While longer term supply and demand dynamics are important in the price movements of natural gas, in the short term weather is often the most important variable in determining price. Last winter the period between December and February was the fourth warmest on record. Then March became the warmest March on record in the lower 48 Contiguous United States (CONUS). To illustrate just how warm March of 2012 was we will take a look at the temperatures in Chicago. According to AccuWeather.com, the temperatures in Chicago for March 2012 were well above normal. Average daily temperatures are calculated by taking the daily high temperature and the daily low temperature and then adding them together and dividing by 2. Twenty of the twenty two days in Chicago between March 6 and March 28 of 2012 averaged 10 degrees or more above normal. Between March 13 and March 22, all 10 days averaged more than 20 degrees above normal, including 5 days in a row more than 30 degrees above normal for both the daily high and the daily low. These abnormally high temperature anomalies caused natural gas storage to reach an end of season low on March 9 of 2,369 Bcf. By March 30 of 2012, natural gas in storage had already grown to 2,472 Bcf. This year is the polar opposite (no pun intended) and the colder than normal weather has caught many natural gas traders flat footed.
As recently as mid-February many traders did not expect natural gas end of season storage numbers to get under 2,000 Bcf. The cold weather has already pushed storage down to 1,938 Bcf as of March 8, according to the EIA Weekly Natural Gas Storage Report. That same report shows the traditional end-of-March end of season storage for the 5 year average to be 1,724 Bcf for the week ending March 29, 2013. The 5 year average for the next three reports is a draw of 26 Bcf for the week ending March 15, an injection of 6 Bcf for the week ending March 22, and an injection of 4 Bcf for the week ending March 29. The price of front month natural gas futures contracts is still under $4 per mcf just in case the weather warms up and storage ends above 1,850 Bcf. This possibly would require some coal to gas switching, which would take prices into the mid-$3 range for Appalachian coal. Without the need for coal to gas switching, there is no support for natural gas prices under $4 per mcf and prices could break the $4 barrier and head higher. Based on the current estimates for a draw of natural gas in the mid-60 Bcf range for the week ending March 15, and the weather forecast for the next 10 days, it is very possible the natural gas storage inventory will be below the 5 year average of 1,724 Bcf for the week ending March 29, 2013. Here is a look at the latest 6-10 day temperature forecast from the National Oceanic and Atmospheric Administration:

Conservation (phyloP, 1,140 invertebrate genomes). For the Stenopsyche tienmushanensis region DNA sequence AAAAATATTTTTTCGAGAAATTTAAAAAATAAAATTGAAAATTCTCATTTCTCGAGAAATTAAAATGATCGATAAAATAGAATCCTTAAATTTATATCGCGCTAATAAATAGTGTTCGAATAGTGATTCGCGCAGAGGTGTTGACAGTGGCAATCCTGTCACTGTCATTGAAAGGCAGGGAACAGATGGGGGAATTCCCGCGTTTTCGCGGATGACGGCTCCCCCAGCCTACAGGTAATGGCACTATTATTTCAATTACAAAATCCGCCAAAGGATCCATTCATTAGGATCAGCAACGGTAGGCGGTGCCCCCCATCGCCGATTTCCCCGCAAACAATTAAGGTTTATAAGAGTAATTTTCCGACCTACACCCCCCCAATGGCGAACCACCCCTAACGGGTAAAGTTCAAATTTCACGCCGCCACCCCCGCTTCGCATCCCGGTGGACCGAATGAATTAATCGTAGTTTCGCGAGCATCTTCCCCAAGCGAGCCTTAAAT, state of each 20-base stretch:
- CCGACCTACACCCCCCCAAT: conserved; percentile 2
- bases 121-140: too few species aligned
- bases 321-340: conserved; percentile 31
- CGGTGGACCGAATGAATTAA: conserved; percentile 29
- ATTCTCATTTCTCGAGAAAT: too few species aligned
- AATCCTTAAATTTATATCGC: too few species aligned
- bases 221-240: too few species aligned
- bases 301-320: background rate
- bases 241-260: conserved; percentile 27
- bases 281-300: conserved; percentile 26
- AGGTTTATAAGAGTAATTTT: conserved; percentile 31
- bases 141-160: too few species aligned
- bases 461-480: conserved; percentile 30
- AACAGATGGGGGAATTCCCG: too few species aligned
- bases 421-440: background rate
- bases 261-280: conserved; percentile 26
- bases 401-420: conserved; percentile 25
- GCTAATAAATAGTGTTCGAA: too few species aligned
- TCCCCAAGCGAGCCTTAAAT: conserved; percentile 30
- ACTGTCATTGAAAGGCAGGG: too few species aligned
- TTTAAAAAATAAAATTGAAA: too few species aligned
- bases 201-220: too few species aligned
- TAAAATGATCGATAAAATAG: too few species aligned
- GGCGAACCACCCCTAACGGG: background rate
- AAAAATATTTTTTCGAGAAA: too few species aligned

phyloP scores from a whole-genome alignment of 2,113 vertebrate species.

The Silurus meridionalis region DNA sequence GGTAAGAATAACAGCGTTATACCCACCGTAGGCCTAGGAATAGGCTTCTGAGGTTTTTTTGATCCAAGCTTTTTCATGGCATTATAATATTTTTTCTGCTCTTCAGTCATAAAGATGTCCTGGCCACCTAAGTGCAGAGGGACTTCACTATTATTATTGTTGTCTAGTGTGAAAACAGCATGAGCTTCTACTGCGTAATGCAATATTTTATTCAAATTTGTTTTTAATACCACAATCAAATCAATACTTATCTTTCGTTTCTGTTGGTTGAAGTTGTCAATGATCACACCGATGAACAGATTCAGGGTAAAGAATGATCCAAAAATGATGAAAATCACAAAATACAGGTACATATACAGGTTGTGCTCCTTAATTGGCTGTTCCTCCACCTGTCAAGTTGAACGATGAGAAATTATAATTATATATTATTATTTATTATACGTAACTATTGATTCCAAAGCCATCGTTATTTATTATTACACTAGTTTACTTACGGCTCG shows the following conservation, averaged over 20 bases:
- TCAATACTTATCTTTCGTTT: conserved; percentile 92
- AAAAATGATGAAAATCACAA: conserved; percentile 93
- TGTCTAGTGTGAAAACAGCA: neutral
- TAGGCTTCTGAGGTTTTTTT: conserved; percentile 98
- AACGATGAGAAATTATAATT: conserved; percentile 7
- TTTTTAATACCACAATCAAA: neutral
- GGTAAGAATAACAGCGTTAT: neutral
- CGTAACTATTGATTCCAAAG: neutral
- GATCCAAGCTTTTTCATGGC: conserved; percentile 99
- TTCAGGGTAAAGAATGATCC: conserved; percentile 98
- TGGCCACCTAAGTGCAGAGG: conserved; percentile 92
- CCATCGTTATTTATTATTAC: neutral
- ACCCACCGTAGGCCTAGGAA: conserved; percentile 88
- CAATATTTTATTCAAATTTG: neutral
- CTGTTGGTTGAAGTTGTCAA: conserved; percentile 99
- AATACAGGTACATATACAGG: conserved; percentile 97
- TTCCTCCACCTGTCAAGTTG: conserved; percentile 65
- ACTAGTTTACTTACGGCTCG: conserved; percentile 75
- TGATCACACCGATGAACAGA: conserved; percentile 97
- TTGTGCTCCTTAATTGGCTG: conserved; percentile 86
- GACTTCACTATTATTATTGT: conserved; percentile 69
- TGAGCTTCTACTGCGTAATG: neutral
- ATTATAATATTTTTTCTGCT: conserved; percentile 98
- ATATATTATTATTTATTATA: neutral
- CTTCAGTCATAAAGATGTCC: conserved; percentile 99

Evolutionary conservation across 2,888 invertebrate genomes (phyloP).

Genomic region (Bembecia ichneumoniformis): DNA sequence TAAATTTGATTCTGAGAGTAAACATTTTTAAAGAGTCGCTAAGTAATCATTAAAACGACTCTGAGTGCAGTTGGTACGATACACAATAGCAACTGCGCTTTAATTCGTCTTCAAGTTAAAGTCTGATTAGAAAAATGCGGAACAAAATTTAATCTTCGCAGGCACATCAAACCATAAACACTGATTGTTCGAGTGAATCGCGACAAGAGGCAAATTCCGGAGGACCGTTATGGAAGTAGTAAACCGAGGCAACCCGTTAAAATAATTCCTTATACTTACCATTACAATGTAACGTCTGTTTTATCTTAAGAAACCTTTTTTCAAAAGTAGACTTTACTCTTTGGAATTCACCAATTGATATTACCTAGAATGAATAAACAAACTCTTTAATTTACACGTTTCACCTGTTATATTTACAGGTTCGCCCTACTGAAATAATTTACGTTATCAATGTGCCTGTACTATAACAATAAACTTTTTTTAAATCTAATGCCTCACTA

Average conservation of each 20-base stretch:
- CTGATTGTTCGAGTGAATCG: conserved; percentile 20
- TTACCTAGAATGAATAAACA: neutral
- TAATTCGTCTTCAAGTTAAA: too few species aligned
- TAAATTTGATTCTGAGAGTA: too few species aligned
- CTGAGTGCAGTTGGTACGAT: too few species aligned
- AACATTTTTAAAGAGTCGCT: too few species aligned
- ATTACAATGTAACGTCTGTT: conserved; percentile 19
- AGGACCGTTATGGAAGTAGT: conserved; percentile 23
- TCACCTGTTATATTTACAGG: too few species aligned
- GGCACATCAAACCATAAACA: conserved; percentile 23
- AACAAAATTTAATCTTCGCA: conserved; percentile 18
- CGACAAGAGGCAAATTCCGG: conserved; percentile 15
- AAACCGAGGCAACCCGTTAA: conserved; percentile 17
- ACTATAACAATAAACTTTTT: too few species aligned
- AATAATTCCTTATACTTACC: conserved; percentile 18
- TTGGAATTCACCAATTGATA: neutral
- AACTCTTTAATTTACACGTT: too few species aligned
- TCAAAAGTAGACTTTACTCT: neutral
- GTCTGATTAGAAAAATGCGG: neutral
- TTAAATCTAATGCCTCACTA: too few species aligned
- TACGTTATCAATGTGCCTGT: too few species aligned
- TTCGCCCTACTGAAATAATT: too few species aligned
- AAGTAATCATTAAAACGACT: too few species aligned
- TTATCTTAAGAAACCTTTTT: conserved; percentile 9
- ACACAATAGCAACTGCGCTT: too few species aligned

Based on current weather and the forecast above it is very possible the next three EIA Weekly Storage Reports will show draws much greater than the 5 year average. With storage already down to 1,938 Bcf, the next three weeks would need to combine for a greater draw than 214 Bcf to get under the five year average by March 29. If the market was anticipating this outcome, prices would already be above $4 per mcf, because storage that low would all but eliminate the need for coal to gas switching to cut storage levels heading into next winter. Lastly, according to the most recent runs of the Global Forecasting System, the week ending April 5 could also show a draw and not an injection. According to the EIA Weekly Natural Gas Report, 7 out of the last 19 Aprils have seen the end of season storage low occur after the first or second week of April.
The recent rally in natural gas prices is because the market was not prepared for the cold weather we have already experienced at the end of February through the middle of March. It appears the market may still not be ready for the well below normal cold forecasted for the end of March. Traders looking to take advantage of a possible further rally in natural gas prices should consider the United States Natural Gas ETF (NYSEARCA:UNG). Another way to play a rally is to buy shares in natural gas exploration and production companies that remain largely unhedged for natural gas prices such as Chesapeake (NYSE:CHK), Comstock Resources (NYSE:CRK), Devon Energy (NYSE:DVN), EOG Resources (NYSE:EOG), Crimson Exploration (NASDAQ:CXPO), and Ultra Petroleum (NYSE:UPL).